The researchers obtained images of the cavity enclosure and circuit, where the enclosure base maintained a single central "pillar" and a lid containing a matching cylindrical recess filled with a ball of indium. They arranged the four coaxial transmon qubits in a 2 x 2 lattice with 2 mm spacing and then implemented an out-of-plane wiring design with inductive shunt design, and a circuit layout, where each resonator was coaxially aligned with, and capacitively coupled, to a qubit. The setup allowed the qubit electrodes to be "electrically floating." The team obtained the basic circuit parameters and characterized cross-talk of the device, where the device was a proof-of-principle demonstration of the circuit architecture without intentional couplings, except between qubit-resonator pairs. As a result, Spring et al identified all other couplings as undesired cross-talk. The team then defined the terms of cross-talk and summarized the experimental and simulated parasitic transverse couplings in the device followed by experimental measurements of qubit control line selectivity, and resonator control line selectivity. They also measured the parasitic qubit-resonator coupling to understand the parasitic dispersive shift between qubit and resonator. Followed by single-qubit randomized benchmarking performed on all four qubits separately and simultaneously. The team conducted each of the 31 x 80 experiments, 5,000 times to build statistics and presented the resulting error-per-physical gates, and also performed correlated randomized benchmarking based on simultaneous experimental data. For band structure simulations, Spring et al analyzed the high-frequency structure simulator model of a unit cell that contained ideal dimensions of the central 2 mm x 2 mm, region of the device. They then mapped the band structure during simulations while gathering details on the analytical cutoff frequency, band curvature, and plasma skin and depth predictions within the setup.

  • High coherence and low cross-talk in a superconducting qubit architecture
    Cross-talk characterization. (A) Experimentally measured qubit control line selectivity φqij=(εqij/εqjj)2 from qubit i to qubit control line j, expressed in units of dB as 10log10(φqij) . (B) Experimentally measured resonator control line selectivity φrij=(εrij/εrjj)2 from resonator i to resonator control line j, expressed in units of dB as 10log10(φrij) . (C) Frequency variation in Q1 found from 20 repeated Ramsey experiments, with either no drive on any resonator or a continuous drive applied to R2, R3, or R4 at frequency ωr, j that populates it with a photon number n¯j of at least nlow, j ≝ ncrit, j/10. Credit: Science Advances (2022). DOI: 10.1126/sciadv.abl6698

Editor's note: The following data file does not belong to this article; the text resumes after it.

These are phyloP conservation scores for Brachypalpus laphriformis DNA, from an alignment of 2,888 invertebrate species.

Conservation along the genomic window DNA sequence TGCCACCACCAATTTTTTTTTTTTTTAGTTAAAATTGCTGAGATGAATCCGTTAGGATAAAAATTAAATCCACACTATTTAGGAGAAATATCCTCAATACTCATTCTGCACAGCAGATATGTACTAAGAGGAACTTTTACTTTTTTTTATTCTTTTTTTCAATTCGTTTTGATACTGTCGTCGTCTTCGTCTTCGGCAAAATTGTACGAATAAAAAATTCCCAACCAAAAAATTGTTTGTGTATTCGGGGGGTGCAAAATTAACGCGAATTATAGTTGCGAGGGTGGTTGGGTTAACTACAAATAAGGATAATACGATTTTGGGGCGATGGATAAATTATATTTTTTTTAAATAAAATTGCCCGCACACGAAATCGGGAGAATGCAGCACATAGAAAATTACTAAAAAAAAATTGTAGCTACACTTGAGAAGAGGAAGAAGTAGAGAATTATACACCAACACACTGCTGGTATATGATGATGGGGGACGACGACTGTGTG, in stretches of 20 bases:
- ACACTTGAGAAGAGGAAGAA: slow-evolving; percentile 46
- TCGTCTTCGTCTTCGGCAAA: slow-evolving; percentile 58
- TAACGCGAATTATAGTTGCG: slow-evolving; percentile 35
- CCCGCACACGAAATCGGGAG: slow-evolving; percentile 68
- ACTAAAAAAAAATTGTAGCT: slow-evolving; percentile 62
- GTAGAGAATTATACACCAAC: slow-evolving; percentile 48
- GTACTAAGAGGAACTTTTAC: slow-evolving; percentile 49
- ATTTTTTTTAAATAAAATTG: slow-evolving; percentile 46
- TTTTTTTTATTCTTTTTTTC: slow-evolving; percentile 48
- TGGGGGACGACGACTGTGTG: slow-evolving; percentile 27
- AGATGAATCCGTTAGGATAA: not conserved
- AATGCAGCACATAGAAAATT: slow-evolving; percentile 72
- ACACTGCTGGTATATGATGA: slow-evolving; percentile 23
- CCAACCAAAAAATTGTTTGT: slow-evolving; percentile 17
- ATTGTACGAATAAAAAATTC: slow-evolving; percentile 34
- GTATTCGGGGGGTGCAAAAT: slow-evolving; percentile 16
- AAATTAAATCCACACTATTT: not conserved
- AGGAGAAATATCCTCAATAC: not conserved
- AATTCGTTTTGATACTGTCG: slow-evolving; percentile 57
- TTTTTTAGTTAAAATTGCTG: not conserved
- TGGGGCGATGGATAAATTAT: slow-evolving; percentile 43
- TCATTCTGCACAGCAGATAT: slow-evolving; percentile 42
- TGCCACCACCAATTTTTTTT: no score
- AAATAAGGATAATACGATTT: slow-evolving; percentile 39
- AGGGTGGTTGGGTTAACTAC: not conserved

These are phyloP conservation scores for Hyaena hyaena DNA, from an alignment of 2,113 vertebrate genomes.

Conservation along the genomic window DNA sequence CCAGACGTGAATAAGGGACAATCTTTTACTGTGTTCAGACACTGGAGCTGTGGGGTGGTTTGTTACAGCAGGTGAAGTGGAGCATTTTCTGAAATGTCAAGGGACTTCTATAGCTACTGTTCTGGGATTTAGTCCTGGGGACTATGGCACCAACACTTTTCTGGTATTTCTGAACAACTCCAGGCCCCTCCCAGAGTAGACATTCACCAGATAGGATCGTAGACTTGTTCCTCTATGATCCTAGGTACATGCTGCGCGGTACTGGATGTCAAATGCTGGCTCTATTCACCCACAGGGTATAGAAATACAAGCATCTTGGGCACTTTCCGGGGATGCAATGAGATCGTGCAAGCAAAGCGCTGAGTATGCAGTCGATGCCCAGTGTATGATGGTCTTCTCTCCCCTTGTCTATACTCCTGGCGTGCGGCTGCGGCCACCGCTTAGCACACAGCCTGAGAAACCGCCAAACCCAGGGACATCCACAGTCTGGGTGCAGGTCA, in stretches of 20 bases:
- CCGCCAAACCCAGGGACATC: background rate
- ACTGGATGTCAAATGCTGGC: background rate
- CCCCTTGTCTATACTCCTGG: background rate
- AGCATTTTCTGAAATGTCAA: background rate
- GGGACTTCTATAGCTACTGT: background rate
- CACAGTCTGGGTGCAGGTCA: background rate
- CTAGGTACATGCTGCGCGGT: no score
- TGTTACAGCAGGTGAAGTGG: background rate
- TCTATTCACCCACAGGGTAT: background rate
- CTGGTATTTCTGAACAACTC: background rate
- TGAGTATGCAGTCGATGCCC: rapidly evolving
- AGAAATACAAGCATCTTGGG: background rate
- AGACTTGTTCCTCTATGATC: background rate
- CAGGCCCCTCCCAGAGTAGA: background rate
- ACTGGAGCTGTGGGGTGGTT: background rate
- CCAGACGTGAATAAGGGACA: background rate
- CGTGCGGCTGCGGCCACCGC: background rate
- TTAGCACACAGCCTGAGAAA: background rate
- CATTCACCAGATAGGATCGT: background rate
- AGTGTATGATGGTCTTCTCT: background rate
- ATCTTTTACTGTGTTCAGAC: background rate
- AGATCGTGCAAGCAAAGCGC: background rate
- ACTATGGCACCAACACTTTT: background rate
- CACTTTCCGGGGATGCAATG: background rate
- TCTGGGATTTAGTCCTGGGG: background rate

• High coherence and low cross-talk in a superconducting qubit architecture
    . Band structure simulation. (A) HFSS model of a unit cell featuring a single addressable and measurable qubit (4 × 1/4) and a single pillar that inductively shunts the enclosure. The unit cell has identical dimensions to the 2 mm by 2 mm central region of the device measured in this work. (B) Simulated lowest-band dispersion for the infinite enclosure formed by tiling the plane with the unit cell, with (solid) and without (dashed) the inductively shunting pillar and associated substrate aperture. The wave vector k traces between the symmetry points Γ : (kx = 0, ky = 0), X : (kx = π/a, ky = 0), M : (kx = π/a, ky = π/a). The colored curves show the predicted curvature around the Γ point with (red) and without (blue) the inductively shunting pillar and associated substrate aperture, using no free fit parameters. Credit: Science Advances (2022). DOI: 10.1126/sciadv.abl6698

Outlook

In this way, Peter A. Spring and colleagues analyzed average qubit coherence times and simultaneous single-qubit gate fidelities in a four-qubit demonstration of a 3D superconducting circuit architecture. Prior to qubit coupling circuitry inclusion, the team highly suppressed the residual crosstalk of the setup. The envisioned optimized device is applicable to study correlated errors generated from high energy radiation in lattices of qubits with high coherence and exponentially suppressed cross-talk. The present architecture contained an inductively shunted cavity enclosure tightly surrounding the circuit, combined with 3D integrated out-of-plane control wiring and reverse-side readout resonators. The outcomes highlighted the low cross-talk of the . The enclosure package is reusable by reshaping the indium ball in the lid recess; however, the circuit was not bonded to the enclosure and could not be removed and remounted therefore. The scientists highlighted several shortcoming of the presented device, including the small and variable external resonator-decay rates and dispersive shifts that were non-optimal for readouts. Spring et al. credited the increased coherence in the setup to the fabrication process, which differed from previous implementations of the architecture.


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More information: Peter A. Spring et al, High coherence and low cross-talk in a tileable 3D integrated superconducting circuit architecture, Science Advances (2022). DOI: 10.1126/sciadv.abl6698

G. Fowler et al, Surface codes: Towards practical large-scale quantum computation, Physical Review A (2012). DOI: 10.1103/PhysRevA.86.032324

Journal information: Physical Review A , Science Advances